The Commission has today selected 17 small-scale innovative clean tech projects to receive over €65 million in project support under the EU Innovation Fund. These funds will help companies in Europe, including small businesses, to bring breakthrough technologies to the market in energy-intensive industries, renewable energy, and energy storage. The selected projects cover a wide range of sectors, with a particular focus on manufacturing of components for renewable energy and glass, ceramics, and construction materials. There are also projects in the area of energy storage, solar energy, renewables, iron and steel, refineries, chemicals, cement and lime, and hydrogen.
The selected projects are expected to avoid over 1.8 million tonnes of CO2 equivalent emissions within the first ten years of their operations, contributing to Europe’s decarbonisation and clean energy transition. With these new projects, the Innovation Fund expands its geographical reach to cover projects in a total of 24 countries, with Latvian and Hungarian projects receiving support for the first time.
The chosen projects are:
Energy-intensive industries: 8 projects receiving €32.6 million from the Innovation Fund
3 projects on glass, ceramics, and construction materials in Italy;
1 project in the refinery sector and 1 in cement and lime, both in Spain;
1 hydrogen project in Croatia;
1 project on iron and steel and 1 in the chemical sector, both in Italy.
Energy storage: 2 projects receiving €8.4 million from the Innovation Fund
1 in France for a multi-energy smart grid and 1 in Denmark on thermal energy storage.
Renewable energy: 7 projects receiving €24.4 million from the Innovation Fund
3 projects on manufacturing of components for renewables production in France, Hungary and Latvia;
2 solar energy projects in France and Greece;
2 projects on use of renewable energy for the maritime and flexoprinting industry – one in the Netherlands and a second one in multiple locations: Sweden, Finland, and Norway.
Each of the 17 projects will receive Innovation Fund grants ranging from €1.6 to €4.5 million, funded through revenues generated by the EU Emissions Trading System (EU ETS). The exact grant amounts will be known once the grant agreement preparation process is completed. One third of the beneficiaries are small and medium-sized companies. In addition to the 17 selected projects, 4 other promising projects are being considered for project development assistance by the European Investment Bank, which can provide tailor-made support and help them to reach financial close and enter into operation.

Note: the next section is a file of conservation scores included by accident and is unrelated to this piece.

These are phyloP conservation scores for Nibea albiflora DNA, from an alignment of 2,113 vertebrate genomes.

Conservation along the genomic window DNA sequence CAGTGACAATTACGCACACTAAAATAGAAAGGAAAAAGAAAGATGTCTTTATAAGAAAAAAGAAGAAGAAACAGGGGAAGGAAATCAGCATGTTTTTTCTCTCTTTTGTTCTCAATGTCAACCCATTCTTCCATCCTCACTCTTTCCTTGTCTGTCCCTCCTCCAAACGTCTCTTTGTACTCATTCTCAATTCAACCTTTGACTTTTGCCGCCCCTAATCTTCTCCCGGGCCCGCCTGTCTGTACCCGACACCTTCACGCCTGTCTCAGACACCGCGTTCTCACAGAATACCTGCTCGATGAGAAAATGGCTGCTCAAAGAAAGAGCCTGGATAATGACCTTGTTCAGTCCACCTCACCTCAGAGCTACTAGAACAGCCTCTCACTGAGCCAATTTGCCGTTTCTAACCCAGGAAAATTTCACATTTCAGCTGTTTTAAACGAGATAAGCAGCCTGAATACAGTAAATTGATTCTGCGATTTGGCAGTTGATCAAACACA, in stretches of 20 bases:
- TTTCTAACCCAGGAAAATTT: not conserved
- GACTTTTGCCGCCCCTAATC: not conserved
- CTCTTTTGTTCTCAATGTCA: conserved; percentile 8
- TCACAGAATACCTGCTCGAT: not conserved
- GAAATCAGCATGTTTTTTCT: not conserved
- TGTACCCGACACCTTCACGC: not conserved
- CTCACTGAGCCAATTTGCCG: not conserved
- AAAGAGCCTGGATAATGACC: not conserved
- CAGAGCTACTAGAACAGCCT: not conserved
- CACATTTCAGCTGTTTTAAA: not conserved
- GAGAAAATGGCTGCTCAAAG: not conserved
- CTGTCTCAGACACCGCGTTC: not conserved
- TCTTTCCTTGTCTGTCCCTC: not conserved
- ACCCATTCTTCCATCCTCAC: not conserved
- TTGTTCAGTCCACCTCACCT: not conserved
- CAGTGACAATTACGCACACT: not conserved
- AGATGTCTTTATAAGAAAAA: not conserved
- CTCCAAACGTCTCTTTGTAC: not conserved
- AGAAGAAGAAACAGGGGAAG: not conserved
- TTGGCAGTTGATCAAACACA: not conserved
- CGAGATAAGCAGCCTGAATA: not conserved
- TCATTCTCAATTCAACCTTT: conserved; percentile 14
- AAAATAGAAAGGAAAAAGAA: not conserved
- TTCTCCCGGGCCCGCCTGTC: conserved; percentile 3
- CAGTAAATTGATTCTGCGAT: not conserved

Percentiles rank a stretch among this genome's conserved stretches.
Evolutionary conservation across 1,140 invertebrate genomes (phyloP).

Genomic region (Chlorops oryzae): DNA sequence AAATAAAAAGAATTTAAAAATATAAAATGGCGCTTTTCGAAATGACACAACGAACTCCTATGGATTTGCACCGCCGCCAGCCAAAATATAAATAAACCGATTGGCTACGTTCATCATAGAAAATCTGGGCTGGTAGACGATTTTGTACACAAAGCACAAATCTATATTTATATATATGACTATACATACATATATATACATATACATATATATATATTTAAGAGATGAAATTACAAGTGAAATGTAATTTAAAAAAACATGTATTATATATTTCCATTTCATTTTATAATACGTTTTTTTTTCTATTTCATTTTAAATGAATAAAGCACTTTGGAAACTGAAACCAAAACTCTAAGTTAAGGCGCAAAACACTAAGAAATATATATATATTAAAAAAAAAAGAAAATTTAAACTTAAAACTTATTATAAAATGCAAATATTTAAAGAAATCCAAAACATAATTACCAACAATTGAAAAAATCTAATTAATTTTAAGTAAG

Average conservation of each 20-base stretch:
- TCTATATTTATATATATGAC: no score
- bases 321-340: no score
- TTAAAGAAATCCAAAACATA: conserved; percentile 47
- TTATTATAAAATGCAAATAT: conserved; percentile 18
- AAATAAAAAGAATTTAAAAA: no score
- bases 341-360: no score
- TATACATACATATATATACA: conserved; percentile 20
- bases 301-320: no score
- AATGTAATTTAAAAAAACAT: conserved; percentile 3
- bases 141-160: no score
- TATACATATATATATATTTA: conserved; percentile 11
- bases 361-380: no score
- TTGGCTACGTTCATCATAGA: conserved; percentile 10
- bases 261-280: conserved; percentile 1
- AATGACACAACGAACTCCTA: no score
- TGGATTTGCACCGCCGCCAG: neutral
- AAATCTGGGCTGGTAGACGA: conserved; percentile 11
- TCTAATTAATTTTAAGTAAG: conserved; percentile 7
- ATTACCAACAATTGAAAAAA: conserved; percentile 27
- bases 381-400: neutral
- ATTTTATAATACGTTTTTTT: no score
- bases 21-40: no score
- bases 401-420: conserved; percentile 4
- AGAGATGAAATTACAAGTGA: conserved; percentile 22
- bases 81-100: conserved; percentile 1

In total, 72 proposals were submitted for the call, 48 of which were found eligible and admissible. The eligible projects were subject to a further evaluation by independent experts against the Innovation Fund’s five criteria: degree of innovation, potential for greenhouse gas avoidance, project maturity, scalability, and cost efficiency.
With an estimated revenue of €40 billion from the EU Emissions Trading System between 2020 and 2030, the Innovation Fund aims to create financial incentives for companies and public authorities to invest in cutting-edge low-carbon and net zero technologies and support Europe’s transition to climate neutrality. The Innovation Fund has already awarded about €6.5 billion to more than 100 innovative projects through its previous calls for proposals.
Successful projects under this third small-scale call will now start preparing their individual grant agreements with the European Climate, Infrastructure and Environment Executive Agency (CINEA), the implementing agency of the Fund. These are expected to be finalised in the second quarter of 2024, allowing the Commission to adopt the corresponding grant award decision and start distributing the grants. This was the last call for small-scale proposals defined as projects with total investment costs up to €7.5 million.
On 23 November 2023, the Commission launched two new calls for projects. The first pilot auction under the European Hydrogen Bank, with a €800 million budget available for project developers in the EEA, and another call with a €4 billion budget available for net zero technologies in various sectors. This new call includes small-scale projects, but these are now defined as having total investment costs below €20 million.